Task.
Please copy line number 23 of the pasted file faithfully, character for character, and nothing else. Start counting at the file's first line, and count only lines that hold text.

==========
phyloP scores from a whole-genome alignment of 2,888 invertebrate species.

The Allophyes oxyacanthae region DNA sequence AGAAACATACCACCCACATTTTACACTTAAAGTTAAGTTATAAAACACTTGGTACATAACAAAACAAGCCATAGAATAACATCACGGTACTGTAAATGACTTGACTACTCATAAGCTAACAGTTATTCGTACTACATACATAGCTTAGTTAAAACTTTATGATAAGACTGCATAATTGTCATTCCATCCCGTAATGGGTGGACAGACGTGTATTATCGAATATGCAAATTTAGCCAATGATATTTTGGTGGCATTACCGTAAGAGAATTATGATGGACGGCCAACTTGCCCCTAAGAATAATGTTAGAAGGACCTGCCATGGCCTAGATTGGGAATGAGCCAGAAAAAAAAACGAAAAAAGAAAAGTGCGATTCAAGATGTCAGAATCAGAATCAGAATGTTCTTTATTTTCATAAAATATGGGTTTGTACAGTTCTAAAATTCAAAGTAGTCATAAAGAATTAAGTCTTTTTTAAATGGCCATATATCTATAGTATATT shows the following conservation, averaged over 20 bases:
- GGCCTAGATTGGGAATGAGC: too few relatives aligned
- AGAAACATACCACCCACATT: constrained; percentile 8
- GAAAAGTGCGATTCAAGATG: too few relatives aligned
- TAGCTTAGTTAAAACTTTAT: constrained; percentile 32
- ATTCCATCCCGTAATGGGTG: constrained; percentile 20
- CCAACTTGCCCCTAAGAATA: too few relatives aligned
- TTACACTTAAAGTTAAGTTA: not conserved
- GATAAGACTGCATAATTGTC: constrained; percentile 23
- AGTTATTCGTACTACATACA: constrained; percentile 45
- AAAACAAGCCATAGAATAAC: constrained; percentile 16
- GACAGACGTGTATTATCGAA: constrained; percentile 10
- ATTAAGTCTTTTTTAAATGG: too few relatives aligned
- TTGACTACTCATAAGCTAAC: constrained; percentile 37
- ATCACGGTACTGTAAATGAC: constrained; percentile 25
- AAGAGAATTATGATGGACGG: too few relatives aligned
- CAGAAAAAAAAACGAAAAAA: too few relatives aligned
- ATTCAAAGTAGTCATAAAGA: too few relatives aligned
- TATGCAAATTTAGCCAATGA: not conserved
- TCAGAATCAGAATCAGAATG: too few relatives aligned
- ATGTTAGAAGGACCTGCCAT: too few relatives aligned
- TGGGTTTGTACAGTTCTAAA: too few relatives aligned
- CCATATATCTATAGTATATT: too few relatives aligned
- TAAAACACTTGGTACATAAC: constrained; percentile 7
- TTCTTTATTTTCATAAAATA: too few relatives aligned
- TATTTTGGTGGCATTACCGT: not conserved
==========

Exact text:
- TGGGTTTGTACAGTTCTAAA: too few relatives aligned